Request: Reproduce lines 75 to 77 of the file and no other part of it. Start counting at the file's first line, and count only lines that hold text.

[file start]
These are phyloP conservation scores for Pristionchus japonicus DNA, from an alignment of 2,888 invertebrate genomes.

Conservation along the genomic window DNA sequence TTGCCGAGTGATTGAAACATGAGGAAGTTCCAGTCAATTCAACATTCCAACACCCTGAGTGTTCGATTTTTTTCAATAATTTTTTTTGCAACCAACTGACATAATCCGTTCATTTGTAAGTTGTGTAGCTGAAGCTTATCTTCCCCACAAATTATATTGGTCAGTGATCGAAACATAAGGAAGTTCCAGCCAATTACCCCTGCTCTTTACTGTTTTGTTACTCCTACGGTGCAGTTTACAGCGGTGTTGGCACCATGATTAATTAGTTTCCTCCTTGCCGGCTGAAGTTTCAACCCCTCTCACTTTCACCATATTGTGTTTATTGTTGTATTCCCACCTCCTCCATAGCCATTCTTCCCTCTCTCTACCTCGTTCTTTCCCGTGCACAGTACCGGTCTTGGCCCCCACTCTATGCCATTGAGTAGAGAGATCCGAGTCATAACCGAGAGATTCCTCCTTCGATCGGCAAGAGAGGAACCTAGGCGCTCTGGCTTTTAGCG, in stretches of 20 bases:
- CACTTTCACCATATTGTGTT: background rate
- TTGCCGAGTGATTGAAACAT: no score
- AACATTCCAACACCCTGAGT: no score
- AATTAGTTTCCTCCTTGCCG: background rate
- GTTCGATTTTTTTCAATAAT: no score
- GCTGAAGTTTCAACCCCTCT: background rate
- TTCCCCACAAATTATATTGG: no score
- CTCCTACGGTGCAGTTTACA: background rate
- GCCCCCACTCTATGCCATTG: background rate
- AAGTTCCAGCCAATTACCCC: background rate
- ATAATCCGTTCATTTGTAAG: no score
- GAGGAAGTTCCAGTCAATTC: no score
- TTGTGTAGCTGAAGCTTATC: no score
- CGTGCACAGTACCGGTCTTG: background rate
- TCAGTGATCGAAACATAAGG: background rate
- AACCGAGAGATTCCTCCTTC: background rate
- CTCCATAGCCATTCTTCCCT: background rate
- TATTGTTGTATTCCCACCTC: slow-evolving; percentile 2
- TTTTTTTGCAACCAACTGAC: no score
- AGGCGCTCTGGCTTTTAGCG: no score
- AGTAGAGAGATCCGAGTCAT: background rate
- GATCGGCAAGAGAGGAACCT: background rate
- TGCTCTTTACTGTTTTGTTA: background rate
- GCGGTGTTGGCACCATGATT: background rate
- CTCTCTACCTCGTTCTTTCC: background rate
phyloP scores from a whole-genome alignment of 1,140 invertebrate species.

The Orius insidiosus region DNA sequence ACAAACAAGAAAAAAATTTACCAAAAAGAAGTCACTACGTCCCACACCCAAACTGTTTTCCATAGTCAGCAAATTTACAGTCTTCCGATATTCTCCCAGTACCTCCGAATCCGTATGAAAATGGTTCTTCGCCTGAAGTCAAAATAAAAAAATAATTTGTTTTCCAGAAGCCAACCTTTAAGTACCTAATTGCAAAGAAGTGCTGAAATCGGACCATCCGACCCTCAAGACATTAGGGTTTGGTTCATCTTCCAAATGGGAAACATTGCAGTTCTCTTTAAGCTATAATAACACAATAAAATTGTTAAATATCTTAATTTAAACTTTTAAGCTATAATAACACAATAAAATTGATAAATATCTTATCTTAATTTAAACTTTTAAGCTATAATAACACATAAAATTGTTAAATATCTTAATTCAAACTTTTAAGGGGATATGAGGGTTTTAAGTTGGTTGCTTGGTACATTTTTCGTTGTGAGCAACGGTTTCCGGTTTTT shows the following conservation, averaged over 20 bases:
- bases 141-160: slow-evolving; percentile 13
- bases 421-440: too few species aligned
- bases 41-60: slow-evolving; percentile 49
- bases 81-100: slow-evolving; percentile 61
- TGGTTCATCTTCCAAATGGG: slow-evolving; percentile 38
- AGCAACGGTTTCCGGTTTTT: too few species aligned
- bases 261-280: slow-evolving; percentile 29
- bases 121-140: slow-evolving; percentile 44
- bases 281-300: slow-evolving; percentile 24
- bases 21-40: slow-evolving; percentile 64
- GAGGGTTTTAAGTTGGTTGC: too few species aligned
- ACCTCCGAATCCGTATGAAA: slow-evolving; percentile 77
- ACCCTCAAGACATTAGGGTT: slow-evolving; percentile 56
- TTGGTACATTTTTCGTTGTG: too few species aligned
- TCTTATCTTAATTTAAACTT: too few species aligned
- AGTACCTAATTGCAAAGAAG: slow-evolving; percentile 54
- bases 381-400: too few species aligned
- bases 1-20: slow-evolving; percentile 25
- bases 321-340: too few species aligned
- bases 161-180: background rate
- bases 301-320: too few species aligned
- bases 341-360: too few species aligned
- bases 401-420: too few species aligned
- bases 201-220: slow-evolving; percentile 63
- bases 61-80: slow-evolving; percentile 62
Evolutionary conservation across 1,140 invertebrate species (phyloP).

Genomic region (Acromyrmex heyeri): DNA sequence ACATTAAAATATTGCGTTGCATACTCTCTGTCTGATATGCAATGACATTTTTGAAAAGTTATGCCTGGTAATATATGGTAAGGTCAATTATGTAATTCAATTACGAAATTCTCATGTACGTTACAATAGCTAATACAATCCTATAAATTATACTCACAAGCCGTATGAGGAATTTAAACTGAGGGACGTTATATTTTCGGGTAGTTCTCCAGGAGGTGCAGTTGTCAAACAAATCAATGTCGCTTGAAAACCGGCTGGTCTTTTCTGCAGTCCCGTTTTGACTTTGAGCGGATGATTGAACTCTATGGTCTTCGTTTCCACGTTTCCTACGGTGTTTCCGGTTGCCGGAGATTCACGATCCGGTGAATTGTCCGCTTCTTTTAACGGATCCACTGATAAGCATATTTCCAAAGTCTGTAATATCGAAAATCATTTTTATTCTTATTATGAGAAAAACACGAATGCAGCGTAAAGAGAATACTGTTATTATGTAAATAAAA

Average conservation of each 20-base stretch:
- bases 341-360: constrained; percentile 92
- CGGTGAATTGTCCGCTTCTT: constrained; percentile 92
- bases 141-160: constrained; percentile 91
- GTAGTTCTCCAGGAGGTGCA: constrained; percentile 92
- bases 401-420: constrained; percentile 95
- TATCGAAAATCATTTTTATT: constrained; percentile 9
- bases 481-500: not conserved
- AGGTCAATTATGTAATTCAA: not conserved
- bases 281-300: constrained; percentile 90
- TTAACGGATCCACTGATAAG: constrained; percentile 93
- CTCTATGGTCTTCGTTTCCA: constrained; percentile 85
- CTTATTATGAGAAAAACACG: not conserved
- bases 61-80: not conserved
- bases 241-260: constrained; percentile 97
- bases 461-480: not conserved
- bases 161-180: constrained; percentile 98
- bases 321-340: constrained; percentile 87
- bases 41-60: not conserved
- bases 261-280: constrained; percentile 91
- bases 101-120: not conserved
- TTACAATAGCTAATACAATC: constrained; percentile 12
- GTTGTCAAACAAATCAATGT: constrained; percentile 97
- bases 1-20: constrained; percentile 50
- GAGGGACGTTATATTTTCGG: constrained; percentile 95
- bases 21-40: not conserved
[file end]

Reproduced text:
- bases 41-60: not conserved
- bases 261-280: constrained; percentile 91
- bases 101-120: not conserved